When a worker is injured on the job, they are entitled to Workers’ Compensation benefits. However, these legal lines often blur when the employee sustains their injury off duty. When an injury occurs during lunch or a break, the employee may wonder whether they are entitled to Workers’ Compensation benefits. The answer to this question depends on the case and a few other variables, like the location of the injury, what interest the task served, and the worker’s job description. Ultimately, this determines what injury is compensable or not.
What is Workers’ Compensation?
Workers’ Compensation is an insurance that helps cover the costs of a work-related injury. The benefits one receives from Workers’ Compensation helps to cover medical bills, treatment, lost wages, disability benefits, and other expenses related to the injury. In return, the employer is generally protected from obtaining a lawsuit from the injured worker.
Fortunately, injured workers do not need to prove that their employer is responsible for their injury. However, they do need to prove that their injury or illness is work-related. Many may define a work day from when they get to the worksite to when they leave. However, it is more complicated than that. An employee may be considered off-the-clock during the work day.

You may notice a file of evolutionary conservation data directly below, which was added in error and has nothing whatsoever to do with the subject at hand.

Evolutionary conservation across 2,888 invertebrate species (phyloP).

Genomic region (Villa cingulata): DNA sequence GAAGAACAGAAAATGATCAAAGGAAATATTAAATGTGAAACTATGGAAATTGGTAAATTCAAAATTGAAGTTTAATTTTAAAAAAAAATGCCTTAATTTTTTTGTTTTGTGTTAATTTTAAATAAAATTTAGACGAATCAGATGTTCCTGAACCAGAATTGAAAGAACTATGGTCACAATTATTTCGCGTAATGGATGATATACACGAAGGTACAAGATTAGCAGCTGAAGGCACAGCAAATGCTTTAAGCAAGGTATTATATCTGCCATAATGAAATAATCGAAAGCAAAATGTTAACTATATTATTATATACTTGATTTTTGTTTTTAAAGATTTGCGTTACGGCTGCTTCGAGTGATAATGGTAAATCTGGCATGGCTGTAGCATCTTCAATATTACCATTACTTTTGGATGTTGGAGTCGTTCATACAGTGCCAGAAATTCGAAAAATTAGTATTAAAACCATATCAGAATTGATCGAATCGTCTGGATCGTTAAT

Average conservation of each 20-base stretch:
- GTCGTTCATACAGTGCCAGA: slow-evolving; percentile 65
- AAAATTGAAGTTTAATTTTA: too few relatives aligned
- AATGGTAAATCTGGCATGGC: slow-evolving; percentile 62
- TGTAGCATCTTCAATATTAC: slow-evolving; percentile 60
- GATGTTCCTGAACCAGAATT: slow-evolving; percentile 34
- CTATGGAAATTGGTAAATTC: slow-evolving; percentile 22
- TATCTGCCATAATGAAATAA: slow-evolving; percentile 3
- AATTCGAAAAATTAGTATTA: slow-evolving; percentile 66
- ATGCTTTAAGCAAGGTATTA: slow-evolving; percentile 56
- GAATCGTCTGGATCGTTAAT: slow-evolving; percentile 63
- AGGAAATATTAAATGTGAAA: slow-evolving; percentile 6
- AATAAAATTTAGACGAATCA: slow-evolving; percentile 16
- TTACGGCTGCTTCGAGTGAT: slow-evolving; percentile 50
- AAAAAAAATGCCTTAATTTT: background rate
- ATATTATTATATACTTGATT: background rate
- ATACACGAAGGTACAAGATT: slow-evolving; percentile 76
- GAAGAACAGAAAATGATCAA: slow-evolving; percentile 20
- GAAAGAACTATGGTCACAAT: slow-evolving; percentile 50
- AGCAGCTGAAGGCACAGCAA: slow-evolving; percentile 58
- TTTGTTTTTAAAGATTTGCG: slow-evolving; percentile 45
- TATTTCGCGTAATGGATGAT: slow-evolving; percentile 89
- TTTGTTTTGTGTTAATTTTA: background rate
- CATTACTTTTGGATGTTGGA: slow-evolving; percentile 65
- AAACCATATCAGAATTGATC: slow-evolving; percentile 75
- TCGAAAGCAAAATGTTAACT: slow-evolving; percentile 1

A worker might be considered off duty during lunch or break. This may prevent them from obtaining Workers’ Compensation since the injury is not work-related; however, there is an exception to this rule. If the worker is performing a job for the employer, their break could still be considered work-related. However, if the employee was on a break and did not help the employer, they are likely not entitled to Workers’ Compensation. The interest of the task impacts whether it is compensable. However, this may depend on the victim’s state laws, therefore, they should contact a Workers’ Compensation lawyer to discuss their legal options.
What is Considered a Job-Related Duty?
An injured worker can still obtain Workers’ Compensation for an injury that happened while off-the-clock; however, this is only true if the employee performed job-related duties during the time of the injury. Job-related duties include any action that benefits the employer. It is crucial to look at a few factors, including the location of the injury and what the worker was doing. Both of these factors can help determine whether the employee was still doing job-related duties. Ultimately, this determines whether the injury is compensable or not.
Are Injuries from Car Accidents Compensable?
In general, if a worker obtains an injury while on their commute, it is not considered compensable because of state portal-to-portal laws. These laws state that an individual is not covered by Workers’ Compensation until they get to the worksite. Similarly, their insurance ends when they leave at the end of their shift. This is because their commute is not for the benefit of the employer. However, if the worker’s commute changed because the employer asked them to complete a task, it could be considered work-related. Ultimately, the idea of interest impacts whether or not the injury is considered compensable.
What if My Employer Asked Me to Perform the Task?